The lack of controversy over Kill Bill Vol. 1 & 2 and Inglourious Basterds shows no comparison to that of Django Unchained. The three previous films don’t put the entirety or even a large sector of American whites in a negative light. In fact, white southerners are actually the heroic gang of Nazi killers in Inglourious Basterds. However, when Tarantino unleashed a film about blacks getting their revenge on whites for their enslavement, controversy turned into a divide.
Many critics argue about the film’s historical inaccuracy, one-sidedness and purposefully imposed ‘white guilt.’ The amount of controversy over Tarantino’s three movies prior to Django Unchained simply doesn’t match up. But the only difference between this movie and the previous three is the fact that blacks are staked against whites, and, in this version, blacks prevail over their abusive oppressors. Once again, the underrepresented population is set as the protagonist, and the oppressors of history are ultimately turned into victims by the oppressed. This most recent installment of his revenge-driven films may have been the most controversial thus far; however, controversy is not something that will get in the way of Tarantino’s filmmaking.
A notion that I’ve previously quoted and mentioned throughout this paper is the difference between reality and fantasy. Criticism of these films about revenge for underrepresented populations isn’t justifiably supported. Art isn’t something one can put limitations, boundaries or political institutions on. Quentin Tarantino is in the art of making films, and therefore has the right to create whatever fantastical re-envisioning of history’s horrors that he desires. Not only does he have the right to continue this cinematic art form, but he also has the inspiration to do so in a manner with the utmost balance between reality and fantasy regarding historical accuracy.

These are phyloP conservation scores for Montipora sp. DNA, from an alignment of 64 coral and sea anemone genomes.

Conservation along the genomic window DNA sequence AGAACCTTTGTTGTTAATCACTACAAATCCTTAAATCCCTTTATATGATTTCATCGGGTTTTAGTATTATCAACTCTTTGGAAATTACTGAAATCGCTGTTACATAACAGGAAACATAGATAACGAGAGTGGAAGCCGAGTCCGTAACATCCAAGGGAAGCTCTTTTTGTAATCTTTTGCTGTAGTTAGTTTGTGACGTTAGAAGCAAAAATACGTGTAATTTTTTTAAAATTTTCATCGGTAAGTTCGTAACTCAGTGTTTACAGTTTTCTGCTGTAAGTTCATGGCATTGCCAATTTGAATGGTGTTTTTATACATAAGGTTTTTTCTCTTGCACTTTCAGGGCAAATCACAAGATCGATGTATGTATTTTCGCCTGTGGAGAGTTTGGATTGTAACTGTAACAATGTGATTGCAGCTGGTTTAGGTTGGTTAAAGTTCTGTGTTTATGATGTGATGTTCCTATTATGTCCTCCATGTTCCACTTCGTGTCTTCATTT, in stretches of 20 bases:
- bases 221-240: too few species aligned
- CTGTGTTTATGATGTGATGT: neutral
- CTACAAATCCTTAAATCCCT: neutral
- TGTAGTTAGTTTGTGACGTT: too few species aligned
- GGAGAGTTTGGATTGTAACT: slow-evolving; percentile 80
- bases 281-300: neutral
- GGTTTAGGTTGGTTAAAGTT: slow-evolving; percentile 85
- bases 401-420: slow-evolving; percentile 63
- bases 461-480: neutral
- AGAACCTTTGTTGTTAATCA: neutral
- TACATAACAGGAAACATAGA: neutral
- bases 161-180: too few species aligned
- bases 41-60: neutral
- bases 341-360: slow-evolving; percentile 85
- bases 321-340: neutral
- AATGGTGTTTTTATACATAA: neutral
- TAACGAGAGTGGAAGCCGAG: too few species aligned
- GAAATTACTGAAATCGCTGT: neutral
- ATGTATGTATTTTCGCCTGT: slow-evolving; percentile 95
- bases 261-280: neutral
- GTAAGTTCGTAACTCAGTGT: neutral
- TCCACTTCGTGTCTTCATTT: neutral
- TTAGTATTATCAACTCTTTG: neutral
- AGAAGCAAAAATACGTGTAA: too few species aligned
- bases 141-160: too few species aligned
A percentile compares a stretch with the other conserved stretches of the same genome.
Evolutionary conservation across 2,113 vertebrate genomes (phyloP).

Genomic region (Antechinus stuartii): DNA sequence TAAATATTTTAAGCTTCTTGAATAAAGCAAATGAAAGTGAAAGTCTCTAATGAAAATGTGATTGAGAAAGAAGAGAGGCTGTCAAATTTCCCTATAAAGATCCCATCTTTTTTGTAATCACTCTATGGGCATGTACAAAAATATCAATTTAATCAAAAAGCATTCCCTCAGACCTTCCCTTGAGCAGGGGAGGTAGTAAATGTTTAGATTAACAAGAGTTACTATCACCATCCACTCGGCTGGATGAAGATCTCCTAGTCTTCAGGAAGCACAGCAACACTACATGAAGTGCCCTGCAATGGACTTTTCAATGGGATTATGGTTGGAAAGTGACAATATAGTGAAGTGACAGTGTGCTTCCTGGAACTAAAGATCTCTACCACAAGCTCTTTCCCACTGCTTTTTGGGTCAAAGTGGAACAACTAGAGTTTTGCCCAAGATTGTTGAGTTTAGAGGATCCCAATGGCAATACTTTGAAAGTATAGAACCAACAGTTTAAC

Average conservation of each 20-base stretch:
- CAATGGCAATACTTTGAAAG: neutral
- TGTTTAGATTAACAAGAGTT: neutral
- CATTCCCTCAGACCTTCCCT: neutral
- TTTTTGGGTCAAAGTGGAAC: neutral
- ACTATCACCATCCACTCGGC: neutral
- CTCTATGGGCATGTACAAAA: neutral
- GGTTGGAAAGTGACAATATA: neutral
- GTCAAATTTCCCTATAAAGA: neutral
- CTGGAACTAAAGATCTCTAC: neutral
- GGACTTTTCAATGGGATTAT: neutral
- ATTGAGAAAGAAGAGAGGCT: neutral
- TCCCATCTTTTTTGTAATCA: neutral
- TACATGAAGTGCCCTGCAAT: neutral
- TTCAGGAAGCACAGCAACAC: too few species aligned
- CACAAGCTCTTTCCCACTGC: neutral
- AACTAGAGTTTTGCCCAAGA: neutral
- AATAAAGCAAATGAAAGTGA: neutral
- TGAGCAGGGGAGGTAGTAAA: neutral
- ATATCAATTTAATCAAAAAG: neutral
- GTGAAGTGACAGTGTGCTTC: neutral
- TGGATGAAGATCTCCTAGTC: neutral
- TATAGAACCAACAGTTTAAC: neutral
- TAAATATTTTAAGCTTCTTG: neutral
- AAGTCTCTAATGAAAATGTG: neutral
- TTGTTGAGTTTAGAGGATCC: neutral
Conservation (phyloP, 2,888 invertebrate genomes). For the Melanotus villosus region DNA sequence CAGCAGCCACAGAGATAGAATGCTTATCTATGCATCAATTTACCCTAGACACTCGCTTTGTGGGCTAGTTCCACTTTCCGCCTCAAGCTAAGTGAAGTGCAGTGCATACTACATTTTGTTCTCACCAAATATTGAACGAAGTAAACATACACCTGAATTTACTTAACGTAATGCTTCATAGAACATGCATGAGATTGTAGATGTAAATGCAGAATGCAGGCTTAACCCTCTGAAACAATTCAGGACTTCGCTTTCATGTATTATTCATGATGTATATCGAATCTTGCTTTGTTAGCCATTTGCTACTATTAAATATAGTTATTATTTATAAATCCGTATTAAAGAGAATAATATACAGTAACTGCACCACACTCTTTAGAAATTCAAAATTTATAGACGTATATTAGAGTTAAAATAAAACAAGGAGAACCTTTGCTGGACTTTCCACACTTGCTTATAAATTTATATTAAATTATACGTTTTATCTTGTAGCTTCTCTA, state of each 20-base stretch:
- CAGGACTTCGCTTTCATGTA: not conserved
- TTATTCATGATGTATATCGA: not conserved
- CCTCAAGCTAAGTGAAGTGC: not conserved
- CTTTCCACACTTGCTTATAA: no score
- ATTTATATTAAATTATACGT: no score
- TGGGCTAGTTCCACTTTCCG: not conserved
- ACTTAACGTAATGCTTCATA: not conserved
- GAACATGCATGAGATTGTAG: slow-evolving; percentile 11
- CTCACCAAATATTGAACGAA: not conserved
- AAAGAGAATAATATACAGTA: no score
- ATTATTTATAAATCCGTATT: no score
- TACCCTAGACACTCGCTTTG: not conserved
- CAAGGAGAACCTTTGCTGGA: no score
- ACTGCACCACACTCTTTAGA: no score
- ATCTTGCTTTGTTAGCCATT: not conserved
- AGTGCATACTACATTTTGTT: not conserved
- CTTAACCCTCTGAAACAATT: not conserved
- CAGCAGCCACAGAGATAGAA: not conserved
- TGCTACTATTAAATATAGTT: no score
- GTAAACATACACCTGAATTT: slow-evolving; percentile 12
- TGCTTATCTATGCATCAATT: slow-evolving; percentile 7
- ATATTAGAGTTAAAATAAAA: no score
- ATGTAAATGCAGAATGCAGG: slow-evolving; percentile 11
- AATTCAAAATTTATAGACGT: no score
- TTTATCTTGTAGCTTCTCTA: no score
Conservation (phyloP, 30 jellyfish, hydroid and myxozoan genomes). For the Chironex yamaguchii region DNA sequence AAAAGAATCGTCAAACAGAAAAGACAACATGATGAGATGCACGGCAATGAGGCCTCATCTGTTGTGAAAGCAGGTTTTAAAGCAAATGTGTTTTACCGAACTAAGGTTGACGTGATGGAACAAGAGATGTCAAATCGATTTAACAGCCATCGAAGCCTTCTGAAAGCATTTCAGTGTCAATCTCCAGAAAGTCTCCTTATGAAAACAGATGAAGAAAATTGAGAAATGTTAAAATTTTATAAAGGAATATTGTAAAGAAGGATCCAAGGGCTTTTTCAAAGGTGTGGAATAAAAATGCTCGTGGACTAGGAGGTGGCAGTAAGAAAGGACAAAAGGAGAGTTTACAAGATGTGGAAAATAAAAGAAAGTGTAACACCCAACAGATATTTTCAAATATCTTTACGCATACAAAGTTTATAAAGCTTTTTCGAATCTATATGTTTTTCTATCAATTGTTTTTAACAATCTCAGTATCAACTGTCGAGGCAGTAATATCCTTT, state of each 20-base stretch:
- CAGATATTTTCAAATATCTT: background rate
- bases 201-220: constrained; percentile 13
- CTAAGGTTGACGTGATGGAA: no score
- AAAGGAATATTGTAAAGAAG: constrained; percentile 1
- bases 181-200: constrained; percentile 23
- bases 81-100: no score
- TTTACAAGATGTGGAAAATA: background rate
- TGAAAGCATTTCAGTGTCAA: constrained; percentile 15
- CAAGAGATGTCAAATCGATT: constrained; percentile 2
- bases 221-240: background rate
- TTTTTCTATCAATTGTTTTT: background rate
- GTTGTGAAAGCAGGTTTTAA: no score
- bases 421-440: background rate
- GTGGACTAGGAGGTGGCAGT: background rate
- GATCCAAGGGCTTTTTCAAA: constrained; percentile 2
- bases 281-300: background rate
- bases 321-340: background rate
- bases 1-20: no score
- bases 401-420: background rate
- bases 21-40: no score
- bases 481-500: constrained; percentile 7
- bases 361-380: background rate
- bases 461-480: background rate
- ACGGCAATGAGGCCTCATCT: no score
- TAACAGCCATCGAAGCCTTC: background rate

Barshad, Amos. “QT&A: Quentin Tarantino on Django Unchained: ‘I Cut Their Heads Off. They Grew Another Head, But They Were a Little Traumatized’” Grantland. N.p., n.d. Web. 14 May 2014. <http://grantland.com/hollywood-prospectus/qta-quentin-tarantino-on-django-unchained/>.
Goldberg, Jeffrey. “Hollywood’s Jewish Avenger.” The Atlantic. Atlantic Media Company, 01 Sept. 2009. Web. 14 May 2014. <http://www.theatlantic.com/magazine/archive/2009/09/hollywoods-jewish-avenger/307619/?single_page=true>.
“Just Another Movie Blog.” : Redeeming Violence: Tarantino’s Revenge Philosophy. N.p., n.d. Web. 14 May 2014. <http://bloggingmoviesrus.blogspot.com/2013/02/redeeming-violence-tarantinos-revenge.html>.
“Oscar Countdown: The Hidden Message in Inglourious Basterds.” Do Something. N.p., n.d. Web. 14 May 2014. <https://www.dosomething.org/news/inglourious-basterds-was-there-hidden-message>.
Porter, J.S. “Quentin Tarantino & the Theme of Revenge.” InRetro Magazine InRetro Radio. N.p., n.d. Web. 14 May 2014. <http://www.inretro.ca/2013/03/quentin-tarantinos-revenge/>.
“Quentin Tarantino Talks about the Appeal of Revenge Movies.” Total Film Movie News RSS. N.p., n.d. Web. 14 May 2014. <http://www.totalfilm.com/news/quentin-tarantino-talks-about-the-appeal-of-revenge-movies#null>.
Wallace, Hunter. “Django Unchained: Quentin Tarantino’s New Anti-Southern Racial Revenge Film.” Occidental Dissent. N.p., n.d. Web. 14 May 2014. <http://www.occidentaldissent.com/2011/05/05/django-unchained-quentin-tarantino-anti-southern-racial-revenge-film/>.
By Terran R. Smith
It’s no secret that the mainstream media is full of bias towards certain political parties. Fox News is conservative, CNN is liberal and MSNBC is even more so liberal. It is helpful to be able to choose a news station according to one’s political outlook because the bias of each news station is meant to appeal to a certain audience. With numerous channels representing various political beliefs, the issue at hand isn’t readily apparent.
Profit motive is a topic I’ve been learning about in one of my journalism classes this semester, Business of Media. The term is fairly self-explanatory; it means that the sole purpose of a business existing is to make profit. It goes without saying that companies must profit to provide services to consumers; however, mainstream televised news programs’ profit motive could be seen as profit greed.photo courtesy of WordPress
According to the profit motive, a consistent and profiting business must be established. This can only be successful with government assistance, which ultimately results in government control. Therefore, news businesses favoring profit over the public interest succeed, while those favoring reportorial accuracy over profits fail, and are relegated to the margins of their markets.
The best way to gain profit is to gain a greater audience number. By segregating broadcast channels by different political party outlooks, each and every audience member with a political opinion can easily find a station suitable for his/her beliefs. Unfortunately, because the channel chosen suits the viewer’s political stance, most of what said viewer will see and absorb will include subjects relating to the station’s bias.photo courtesy of Looking at the Left